This clearly means that for Belhadj the FIS would establish a bloody dictatorship under which all democratic rights would be suppressed and to which the mass popular base of the FIS would give a particular efficacy in smashing to atoms the workers’ organisations and hunting down socialist and working class militants.

As Belhadj fulminated from his prison cell: “If the Berber is allowed to speak, the communist will speak too, along with everyone else, and our country will become an ideological battlefield against the hopes and wishes of our people.” 21

At the beginning of this year the FIS clearly expressed its vision of an Islamic state at an exhibition in Algiers. According to the FIS such a state would be entitled to “spread the faith at home and abroad by persuasion and terror”.22 This is a horrendous prospect for women, workers and any member of the population seeking an answer to the current crisis not found in the Koran.

From October 1988 onwards, the FLN found itself caught between Scylla and Charybdis. On the one hand, there were the masses, crushed by the ANP but nonetheless a threat. On the other was the IMF, imperialism’s own debt-collecting agent, insisting that there could be no let-up despite the fact that further austerity measures were bound to cause bloody social conflict.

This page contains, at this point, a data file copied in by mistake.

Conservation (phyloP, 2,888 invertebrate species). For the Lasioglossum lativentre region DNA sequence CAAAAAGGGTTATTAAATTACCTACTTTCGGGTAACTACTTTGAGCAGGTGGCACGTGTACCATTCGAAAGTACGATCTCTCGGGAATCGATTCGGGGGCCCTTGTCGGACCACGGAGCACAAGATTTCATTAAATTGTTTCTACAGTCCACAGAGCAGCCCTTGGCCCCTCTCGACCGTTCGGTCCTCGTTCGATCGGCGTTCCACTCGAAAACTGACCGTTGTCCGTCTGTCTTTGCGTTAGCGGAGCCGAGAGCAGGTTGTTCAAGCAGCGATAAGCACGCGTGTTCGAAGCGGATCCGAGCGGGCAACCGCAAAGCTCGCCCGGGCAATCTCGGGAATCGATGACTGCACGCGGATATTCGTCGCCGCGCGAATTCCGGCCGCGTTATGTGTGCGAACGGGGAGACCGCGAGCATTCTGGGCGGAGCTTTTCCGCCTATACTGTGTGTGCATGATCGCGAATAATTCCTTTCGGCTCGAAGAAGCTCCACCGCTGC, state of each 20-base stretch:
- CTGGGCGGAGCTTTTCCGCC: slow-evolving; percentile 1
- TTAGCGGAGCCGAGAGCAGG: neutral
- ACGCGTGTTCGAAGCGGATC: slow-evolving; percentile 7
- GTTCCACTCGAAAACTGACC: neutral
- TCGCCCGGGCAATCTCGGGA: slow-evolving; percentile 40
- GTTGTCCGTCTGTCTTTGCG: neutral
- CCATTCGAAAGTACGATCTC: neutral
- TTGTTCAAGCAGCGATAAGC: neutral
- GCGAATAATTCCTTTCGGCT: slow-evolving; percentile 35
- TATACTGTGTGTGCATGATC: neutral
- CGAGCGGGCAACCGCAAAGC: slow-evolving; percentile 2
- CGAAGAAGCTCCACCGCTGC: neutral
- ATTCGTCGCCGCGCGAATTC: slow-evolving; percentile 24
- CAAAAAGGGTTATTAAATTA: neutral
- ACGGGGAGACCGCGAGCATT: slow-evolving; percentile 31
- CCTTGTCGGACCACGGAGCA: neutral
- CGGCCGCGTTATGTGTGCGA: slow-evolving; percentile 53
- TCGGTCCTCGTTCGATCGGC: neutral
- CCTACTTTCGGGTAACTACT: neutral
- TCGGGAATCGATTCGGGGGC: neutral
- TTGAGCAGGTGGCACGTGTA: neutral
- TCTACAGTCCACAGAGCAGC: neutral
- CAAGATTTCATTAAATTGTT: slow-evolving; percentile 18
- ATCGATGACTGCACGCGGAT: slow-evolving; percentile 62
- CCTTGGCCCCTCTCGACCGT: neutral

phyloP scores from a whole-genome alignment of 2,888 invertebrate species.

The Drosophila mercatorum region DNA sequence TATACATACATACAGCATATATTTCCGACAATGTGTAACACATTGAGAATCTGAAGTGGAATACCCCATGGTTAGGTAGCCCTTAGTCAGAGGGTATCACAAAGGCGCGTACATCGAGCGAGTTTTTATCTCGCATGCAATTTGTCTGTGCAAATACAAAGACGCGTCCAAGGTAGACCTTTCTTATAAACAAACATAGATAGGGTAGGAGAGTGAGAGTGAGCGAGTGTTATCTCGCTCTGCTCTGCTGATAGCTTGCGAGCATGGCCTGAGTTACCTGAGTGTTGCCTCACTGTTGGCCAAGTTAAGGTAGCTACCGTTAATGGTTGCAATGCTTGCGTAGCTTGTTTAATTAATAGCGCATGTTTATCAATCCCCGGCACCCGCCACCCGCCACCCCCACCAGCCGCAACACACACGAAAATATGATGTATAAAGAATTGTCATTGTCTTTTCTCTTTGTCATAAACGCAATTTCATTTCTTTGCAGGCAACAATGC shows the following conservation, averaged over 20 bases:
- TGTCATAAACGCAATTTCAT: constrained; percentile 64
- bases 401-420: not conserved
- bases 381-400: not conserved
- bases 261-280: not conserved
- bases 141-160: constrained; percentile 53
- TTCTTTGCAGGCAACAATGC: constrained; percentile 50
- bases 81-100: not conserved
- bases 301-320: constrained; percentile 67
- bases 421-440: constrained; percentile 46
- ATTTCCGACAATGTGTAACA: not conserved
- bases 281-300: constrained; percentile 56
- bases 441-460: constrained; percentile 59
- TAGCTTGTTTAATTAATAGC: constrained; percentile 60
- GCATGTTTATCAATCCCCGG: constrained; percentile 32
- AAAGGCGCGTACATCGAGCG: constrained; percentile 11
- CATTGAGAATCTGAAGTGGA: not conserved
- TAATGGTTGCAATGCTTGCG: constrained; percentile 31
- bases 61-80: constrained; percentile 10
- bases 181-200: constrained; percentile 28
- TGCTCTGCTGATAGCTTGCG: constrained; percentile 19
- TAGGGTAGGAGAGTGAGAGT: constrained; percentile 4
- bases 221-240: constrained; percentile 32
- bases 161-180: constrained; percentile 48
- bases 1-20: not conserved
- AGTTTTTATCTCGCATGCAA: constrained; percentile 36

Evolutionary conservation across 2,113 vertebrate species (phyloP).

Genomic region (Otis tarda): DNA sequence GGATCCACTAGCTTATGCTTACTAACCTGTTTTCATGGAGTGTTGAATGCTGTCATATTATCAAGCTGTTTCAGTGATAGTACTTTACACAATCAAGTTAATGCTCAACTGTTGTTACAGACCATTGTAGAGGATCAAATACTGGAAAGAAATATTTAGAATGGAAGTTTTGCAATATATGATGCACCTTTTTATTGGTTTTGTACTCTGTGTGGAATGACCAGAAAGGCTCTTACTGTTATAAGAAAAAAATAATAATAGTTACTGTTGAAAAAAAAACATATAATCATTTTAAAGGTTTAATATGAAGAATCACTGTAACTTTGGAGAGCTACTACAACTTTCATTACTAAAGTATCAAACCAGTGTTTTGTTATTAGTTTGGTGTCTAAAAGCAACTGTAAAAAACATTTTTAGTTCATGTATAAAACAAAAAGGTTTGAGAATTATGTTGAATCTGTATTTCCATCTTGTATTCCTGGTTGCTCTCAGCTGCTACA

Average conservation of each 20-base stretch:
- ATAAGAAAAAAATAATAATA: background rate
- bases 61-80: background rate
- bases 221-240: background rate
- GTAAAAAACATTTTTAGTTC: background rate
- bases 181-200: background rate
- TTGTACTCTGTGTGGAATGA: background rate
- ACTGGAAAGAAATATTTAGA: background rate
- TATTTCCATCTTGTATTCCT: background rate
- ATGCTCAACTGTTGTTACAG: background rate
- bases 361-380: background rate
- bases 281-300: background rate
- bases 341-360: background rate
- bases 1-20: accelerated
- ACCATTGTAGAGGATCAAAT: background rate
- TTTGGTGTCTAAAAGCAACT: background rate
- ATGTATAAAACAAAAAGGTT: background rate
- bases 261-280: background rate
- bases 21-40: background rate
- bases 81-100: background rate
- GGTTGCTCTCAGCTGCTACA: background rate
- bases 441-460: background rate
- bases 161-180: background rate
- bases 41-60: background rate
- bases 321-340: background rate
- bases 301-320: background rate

The solution found by Chadli and the FLN was to implement a policy of political reform based on the liberalisation of anti-democratic laws and the promise of parliamentary and presidential elections. This would also win imperialism’s approval in its present “democratic” phase.

At the moment, the USA, France and Britain see pluralism as the best arrangement in the semi-colonies for speeding up de-nationalisation, dismantling protectionism, “reducing corruption” (i.e. the cost to them of bribing state officials) and generally opening up these countries to political manipulation and economic dictatorship.

Once Chadli’s term of office had been renewed for another five years it was deemed safe to amend the constitution. Press censorship was lifted, political parties, including those on the far left, were unbanned and, for the first time ever, the ANP withdrew from the central committee of the FLN. At the same time, the economy was opened up to foreign investment, indigenous capitalists were given better access to foreign trade and the Dinar’s exchange rate continued to plummet. The imperialists, naturally enough, looked on all this very favourably.

The FLN, like its friends in the old Eastern Bloc Stalinist parties, was attempting to undergo a deathbed conversion to “democracy”. It was also counting on the ability of a fraction of the anti-FIS forces (opposed to the latter’s anti-women line) to mobilise the masses against the fundamentalists. Following a demonstration of 100,000 people against fundamentalists’ attacks on women in December 1989, the FIS responded with an even bigger demonstration of its own, with thousands of veiled Muslim women at the front of it.